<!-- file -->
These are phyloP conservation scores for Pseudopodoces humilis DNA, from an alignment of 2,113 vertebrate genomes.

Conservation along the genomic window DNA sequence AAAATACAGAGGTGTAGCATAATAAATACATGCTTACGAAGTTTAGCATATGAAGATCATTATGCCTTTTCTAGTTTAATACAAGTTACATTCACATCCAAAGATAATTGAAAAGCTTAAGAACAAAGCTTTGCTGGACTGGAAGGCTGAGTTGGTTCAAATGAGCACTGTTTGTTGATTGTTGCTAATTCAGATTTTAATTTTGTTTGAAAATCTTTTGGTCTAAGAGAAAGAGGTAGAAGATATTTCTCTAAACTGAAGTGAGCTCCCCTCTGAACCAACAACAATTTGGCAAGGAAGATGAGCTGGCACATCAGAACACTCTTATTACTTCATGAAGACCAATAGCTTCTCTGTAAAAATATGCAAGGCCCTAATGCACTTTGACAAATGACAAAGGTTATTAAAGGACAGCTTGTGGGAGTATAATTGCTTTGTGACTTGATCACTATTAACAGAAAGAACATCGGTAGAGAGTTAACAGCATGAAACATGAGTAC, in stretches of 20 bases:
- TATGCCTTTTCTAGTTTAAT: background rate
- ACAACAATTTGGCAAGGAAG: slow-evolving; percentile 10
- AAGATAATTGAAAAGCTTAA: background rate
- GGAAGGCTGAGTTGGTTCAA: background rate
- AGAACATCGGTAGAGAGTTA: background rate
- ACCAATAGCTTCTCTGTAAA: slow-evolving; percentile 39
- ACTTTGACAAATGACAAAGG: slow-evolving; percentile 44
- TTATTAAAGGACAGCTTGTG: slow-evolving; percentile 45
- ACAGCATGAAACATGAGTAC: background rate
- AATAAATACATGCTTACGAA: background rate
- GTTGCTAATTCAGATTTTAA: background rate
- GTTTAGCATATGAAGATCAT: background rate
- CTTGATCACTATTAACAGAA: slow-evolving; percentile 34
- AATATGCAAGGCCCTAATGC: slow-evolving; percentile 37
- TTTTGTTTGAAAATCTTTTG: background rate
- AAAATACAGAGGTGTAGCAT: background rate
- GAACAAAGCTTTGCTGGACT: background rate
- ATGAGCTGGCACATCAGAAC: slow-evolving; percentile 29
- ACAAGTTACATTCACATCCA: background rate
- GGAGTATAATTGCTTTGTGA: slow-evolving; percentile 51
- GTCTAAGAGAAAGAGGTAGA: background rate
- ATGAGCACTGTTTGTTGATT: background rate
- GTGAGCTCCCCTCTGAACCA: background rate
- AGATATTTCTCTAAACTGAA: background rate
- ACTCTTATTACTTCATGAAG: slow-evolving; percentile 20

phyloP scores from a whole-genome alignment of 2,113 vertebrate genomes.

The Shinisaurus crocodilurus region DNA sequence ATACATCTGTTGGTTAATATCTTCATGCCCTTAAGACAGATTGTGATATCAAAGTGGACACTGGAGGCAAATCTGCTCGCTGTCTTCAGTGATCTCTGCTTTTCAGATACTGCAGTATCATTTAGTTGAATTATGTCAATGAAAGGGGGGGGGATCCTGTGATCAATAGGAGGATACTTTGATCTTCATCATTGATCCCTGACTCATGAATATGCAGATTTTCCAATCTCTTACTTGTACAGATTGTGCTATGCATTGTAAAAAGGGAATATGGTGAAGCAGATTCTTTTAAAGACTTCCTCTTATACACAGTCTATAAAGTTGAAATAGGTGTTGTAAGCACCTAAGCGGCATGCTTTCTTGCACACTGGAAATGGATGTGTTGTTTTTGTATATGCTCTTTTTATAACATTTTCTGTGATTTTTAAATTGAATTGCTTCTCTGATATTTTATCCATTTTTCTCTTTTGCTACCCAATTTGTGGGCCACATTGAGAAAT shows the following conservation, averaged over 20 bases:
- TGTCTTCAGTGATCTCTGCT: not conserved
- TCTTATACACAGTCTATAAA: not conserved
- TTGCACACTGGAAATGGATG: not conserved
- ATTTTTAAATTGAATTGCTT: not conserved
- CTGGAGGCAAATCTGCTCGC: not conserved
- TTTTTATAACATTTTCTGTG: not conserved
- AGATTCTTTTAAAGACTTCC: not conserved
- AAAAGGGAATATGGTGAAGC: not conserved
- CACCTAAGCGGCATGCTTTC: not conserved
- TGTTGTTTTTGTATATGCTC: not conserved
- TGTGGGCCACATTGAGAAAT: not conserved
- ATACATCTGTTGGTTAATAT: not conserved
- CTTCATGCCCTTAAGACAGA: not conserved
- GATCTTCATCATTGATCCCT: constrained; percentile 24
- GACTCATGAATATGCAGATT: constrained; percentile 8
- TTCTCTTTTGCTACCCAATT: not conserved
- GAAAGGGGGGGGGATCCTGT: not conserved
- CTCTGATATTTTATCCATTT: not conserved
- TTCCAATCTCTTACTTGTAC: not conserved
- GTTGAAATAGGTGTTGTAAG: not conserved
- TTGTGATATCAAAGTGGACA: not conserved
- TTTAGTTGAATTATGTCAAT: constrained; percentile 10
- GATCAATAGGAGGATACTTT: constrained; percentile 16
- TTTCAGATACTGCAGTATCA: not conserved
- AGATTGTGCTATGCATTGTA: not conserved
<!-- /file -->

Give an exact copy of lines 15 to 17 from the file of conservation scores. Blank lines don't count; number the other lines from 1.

- CTTGATCACTATTAACAGAA: slow-evolving; percentile 34
- AATATGCAAGGCCCTAATGC: slow-evolving; percentile 37
- TTTTGTTTGAAAATCTTTTG: background rate